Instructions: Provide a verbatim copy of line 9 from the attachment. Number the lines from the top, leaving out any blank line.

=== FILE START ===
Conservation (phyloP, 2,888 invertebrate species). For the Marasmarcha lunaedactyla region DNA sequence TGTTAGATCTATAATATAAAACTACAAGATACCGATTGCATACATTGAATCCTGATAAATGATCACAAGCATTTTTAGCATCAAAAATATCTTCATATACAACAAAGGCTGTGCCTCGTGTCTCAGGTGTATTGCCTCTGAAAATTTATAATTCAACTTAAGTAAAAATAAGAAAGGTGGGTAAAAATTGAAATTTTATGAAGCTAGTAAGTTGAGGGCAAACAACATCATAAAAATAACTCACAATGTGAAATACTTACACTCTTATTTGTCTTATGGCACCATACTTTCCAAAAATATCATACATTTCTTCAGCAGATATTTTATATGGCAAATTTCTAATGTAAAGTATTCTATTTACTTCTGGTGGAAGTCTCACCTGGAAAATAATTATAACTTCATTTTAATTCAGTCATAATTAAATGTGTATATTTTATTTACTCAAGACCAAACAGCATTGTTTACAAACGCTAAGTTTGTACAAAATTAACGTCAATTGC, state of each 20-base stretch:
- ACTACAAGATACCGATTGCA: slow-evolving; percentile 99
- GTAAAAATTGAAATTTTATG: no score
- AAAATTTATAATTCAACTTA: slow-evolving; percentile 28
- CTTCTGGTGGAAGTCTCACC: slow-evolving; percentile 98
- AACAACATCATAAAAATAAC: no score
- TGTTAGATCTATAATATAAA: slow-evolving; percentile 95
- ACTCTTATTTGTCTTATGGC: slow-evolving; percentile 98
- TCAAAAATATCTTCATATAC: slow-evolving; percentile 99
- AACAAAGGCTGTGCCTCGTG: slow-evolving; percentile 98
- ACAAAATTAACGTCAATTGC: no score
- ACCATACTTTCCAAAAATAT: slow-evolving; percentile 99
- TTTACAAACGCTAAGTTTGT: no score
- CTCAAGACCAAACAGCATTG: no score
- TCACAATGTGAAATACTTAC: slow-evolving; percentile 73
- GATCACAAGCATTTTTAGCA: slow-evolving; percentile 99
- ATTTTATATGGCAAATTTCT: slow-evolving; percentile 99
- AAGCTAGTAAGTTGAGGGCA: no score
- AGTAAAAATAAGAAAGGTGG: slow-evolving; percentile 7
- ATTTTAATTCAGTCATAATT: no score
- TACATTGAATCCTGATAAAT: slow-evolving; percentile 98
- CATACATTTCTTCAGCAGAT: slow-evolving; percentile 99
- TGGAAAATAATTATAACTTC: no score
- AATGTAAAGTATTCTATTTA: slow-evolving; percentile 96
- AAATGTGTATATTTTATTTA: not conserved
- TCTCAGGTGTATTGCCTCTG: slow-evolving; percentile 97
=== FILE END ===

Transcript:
- TCAAAAATATCTTCATATAC: slow-evolving; percentile 99